High Speed Rail - Transport Committee Contents


Written evidence from Angel Trains (HSR 156)

ANGEL TRAINS

Angel Trains owns, leases and maintains trains for Train Operating Companies. We are the largest Rolling Stock Operating Company (ROSCO) in the UK:

—  Angel Trains owns nearly 4,500 vehicles.

—  37% of the trains currently leased for operation on the UK rail network are run by Angel Trains.

—  99.8% of our fleet are currently on lease to operating companies.

We do more than just lease trains to Train Operating Companies. Through our team of expert engineers based at our offices in London and Derby, Angel Trains provides expertise in maintenance of leased trains and advice on the purchase of new rolling stock.

Since 1994 we have invested over £3 billion in the UK economy through the purchase of rolling stock, and the refurbishment of existing trains. The single biggest investments made by Angel Trains include over £700 million in new passenger trains for the South West Trains route into London, and £977 million on new tilting trains for the Virgin Railways West Coast Mainline route from London to Birmingham, Manchester and Glasgow.

Our company was established in 1994 as part of the privatisation of British Rail.

Angel Trains does not have a position on the strategic case for High Speed Rail, as some crucial aspects of the analysis required fall outside its area of expertise. However, Angel Trains would like to respond specifically to Question 2.2, which deals with the potential impact of HS2 on the current, conventional rail network.

2.2  Focusing on rail, what would be the implications of expenditure on HSR on funding for the "classic" network, for example in relation to investment to increase track and rolling stock capacity in and around major cities?

63% of all current rail journeys are accounted for by passengers commuting to and from work or education.[373] While the High Speed line will offer long-distance and business users an alternative, commuters will have no option but to continue to use the conventional rail network on a daily basis.

It is important that these passengers continue to receive the improved service that they have come to expect from the UK rail industry, and also benefit from technological innovation in the future. This can only occur if the conventional network receives continuous, steady, predictable levels of investment. Unfortunately, the past few years have been characterised by a "boom and bust" approach to rail investment as political and departmental priorities are adjusted over time. Angel Trains consider that the political focus on the High Speed 2 project might lead to a significant recalibration, resulting in reduced investment in the "classic" network. We note that the "Economic Case for HS2" already indicates an additional £3.1 billion of cost savings on the classic line.[374]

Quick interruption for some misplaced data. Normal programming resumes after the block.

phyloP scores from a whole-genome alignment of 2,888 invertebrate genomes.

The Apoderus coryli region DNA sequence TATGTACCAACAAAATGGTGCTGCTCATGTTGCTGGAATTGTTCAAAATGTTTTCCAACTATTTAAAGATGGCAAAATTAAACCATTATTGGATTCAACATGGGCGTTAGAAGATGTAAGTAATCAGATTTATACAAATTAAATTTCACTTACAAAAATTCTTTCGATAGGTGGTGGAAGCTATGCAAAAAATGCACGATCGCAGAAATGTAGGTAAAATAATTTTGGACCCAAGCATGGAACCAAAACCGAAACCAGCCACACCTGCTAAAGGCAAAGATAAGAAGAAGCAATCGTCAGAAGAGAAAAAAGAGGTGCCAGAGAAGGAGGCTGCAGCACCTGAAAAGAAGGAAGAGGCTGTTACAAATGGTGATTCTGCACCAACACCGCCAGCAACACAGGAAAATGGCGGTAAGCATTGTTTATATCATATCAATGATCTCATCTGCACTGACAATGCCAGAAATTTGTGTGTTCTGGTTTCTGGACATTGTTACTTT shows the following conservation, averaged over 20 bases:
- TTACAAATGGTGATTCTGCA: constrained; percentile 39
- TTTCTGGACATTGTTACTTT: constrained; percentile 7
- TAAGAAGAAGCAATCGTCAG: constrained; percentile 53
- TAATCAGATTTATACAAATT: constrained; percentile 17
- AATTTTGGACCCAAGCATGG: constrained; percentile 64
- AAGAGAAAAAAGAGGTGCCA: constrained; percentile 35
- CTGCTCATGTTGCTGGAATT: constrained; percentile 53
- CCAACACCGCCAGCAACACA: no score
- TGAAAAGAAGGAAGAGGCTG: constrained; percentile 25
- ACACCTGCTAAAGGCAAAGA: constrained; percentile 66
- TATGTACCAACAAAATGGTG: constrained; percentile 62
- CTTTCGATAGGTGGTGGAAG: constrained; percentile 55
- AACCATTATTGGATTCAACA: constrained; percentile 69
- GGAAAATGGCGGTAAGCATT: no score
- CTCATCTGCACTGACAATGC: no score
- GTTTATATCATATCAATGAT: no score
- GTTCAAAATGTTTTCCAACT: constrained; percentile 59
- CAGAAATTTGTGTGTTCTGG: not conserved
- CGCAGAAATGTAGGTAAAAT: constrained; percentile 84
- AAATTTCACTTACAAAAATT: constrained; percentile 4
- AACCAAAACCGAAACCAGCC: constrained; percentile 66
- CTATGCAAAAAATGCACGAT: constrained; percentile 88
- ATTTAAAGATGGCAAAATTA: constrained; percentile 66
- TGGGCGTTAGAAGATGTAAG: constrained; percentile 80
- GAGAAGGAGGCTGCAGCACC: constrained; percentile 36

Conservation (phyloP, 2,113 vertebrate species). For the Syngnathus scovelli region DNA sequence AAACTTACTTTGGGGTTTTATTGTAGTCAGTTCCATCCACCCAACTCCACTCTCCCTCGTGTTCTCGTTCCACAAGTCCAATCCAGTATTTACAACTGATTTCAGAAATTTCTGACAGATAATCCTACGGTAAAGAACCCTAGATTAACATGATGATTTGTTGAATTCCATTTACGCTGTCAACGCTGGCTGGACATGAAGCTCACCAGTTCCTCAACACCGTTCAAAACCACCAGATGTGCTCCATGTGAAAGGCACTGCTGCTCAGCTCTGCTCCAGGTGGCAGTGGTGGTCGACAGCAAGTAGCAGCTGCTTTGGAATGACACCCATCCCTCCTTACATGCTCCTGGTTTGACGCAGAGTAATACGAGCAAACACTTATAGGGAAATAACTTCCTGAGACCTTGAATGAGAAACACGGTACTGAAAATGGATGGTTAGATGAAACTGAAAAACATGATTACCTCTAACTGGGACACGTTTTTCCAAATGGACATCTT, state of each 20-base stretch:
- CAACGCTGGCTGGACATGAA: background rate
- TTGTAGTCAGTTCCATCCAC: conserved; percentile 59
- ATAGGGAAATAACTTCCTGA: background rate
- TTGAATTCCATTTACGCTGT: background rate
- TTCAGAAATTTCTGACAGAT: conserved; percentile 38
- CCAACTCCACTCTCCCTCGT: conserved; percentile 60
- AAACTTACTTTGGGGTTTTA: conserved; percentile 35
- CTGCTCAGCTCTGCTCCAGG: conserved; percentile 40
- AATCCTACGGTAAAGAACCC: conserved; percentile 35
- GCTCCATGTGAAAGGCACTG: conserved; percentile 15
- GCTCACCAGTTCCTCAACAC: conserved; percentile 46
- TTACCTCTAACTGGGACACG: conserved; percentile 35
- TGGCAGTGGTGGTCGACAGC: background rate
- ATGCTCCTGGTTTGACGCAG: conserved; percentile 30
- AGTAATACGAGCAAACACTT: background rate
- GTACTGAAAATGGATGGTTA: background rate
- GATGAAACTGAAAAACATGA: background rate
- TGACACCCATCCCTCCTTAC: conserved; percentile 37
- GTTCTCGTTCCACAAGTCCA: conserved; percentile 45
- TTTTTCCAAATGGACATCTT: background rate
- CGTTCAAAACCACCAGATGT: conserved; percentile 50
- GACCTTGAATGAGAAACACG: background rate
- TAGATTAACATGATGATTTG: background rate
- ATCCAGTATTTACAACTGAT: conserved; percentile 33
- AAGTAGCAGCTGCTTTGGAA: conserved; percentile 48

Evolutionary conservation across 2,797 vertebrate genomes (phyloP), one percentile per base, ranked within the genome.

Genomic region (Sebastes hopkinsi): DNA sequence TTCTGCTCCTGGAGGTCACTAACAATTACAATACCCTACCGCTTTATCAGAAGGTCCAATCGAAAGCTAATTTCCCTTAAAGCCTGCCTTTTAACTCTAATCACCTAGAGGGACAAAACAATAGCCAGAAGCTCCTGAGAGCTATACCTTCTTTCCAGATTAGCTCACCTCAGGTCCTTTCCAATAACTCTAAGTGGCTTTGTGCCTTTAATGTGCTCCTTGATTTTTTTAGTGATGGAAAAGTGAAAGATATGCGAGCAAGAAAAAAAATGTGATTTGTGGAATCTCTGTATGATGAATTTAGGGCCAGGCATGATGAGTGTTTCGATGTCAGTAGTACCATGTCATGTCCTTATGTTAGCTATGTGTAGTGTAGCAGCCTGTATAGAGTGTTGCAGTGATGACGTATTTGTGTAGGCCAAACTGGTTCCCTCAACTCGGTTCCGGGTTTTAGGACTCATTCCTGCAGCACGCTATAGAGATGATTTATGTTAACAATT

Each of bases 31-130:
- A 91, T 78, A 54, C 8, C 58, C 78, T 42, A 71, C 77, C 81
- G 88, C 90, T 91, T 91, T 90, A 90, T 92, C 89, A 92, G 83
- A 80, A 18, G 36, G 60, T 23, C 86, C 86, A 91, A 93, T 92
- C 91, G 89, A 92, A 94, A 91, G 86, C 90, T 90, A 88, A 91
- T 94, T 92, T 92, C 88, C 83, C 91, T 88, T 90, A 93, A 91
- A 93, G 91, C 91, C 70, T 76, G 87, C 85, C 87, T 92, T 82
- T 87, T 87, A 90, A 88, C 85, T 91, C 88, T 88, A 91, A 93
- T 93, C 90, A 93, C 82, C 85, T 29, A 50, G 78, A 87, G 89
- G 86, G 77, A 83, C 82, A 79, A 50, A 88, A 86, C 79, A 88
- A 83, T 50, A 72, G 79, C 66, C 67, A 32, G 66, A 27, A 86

We do appreciate that, particularly in times of highly constrained public spending, the development and subsequent adherence to a rail strategy and its associated investment programme is a complex undertaking. However, a continuous, predictable investment programme for the "classic" network would have a significant, three-fold impact: on efficiency, on physical assets, and on human capital.

Efficiency and value for money is a dominating focus at present for all the organisations which constitute the rail industry. (As a member of the UK Rail family Angel Trains have engaged at every opportunity with Sir Roy McNulty's Value for Money Review team.) Angel Trains only has the expertise to comment on those issues which impact on rolling stock, but here the "boom and bust" approach has had a significant impact. The Rail Industry Association[375] estimates that the lack of continuity of rolling stock production adds approximately 20% to the cost of rolling stock in Great Britain. This issue is not restricted to train manufacturers, but also impacts the entire supply chain supporting rolling stock manufacture, maintenance and operation over the rolling stock's asset life.

Passenger vehicles have improved since privatisation, leading to measurable, positive changes in passenger satisfaction[376] as a result. Over the course of the next decade technological improvements will allow passengers greater access to Wi-Fi provision, more real-time, integrated information about their current and onward journey, and improved seat allocation systems. The Train Operating Companies who lease our trains will also see benefits from innovation, as our engineers will be able to monitor the health of vehicles in real-time, rather than waiting for the regular maintenance checks. This will lead to increases in safety, reliability and availability of rolling stock.

Finally, human capital will also be affected. Angel Trains believe that stability in the investment environment would also be beneficial in encouraging sustained investment in people and their skills, leading to greater adoption of apprenticeships, graduate training programmes, and general staff development throughout the industry.

May 2011


373   National Rail Travel Survey, updated 2010: http://www.dft.gov.uk/pgr/statistics/datatablespublications/railways/ Back

374   p 12, "Economic Case for HS2: The Y Network and London-West Midlands"
http://highspeedrail.dft.gov.uk/library/documents/economic-case 
Back

375   Costs of Rolling Stock for the GB national network, published by the Railway Industry Association, 2 August 2010 Back

376   National Passenger Surveys (2005-2010), published by Passenger Focus,
http://www.passengerfocus.org.uk/research/nps/content.asp?dsid=496 
Back


 
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© Parliamentary copyright 2011
Prepared 8 November 2011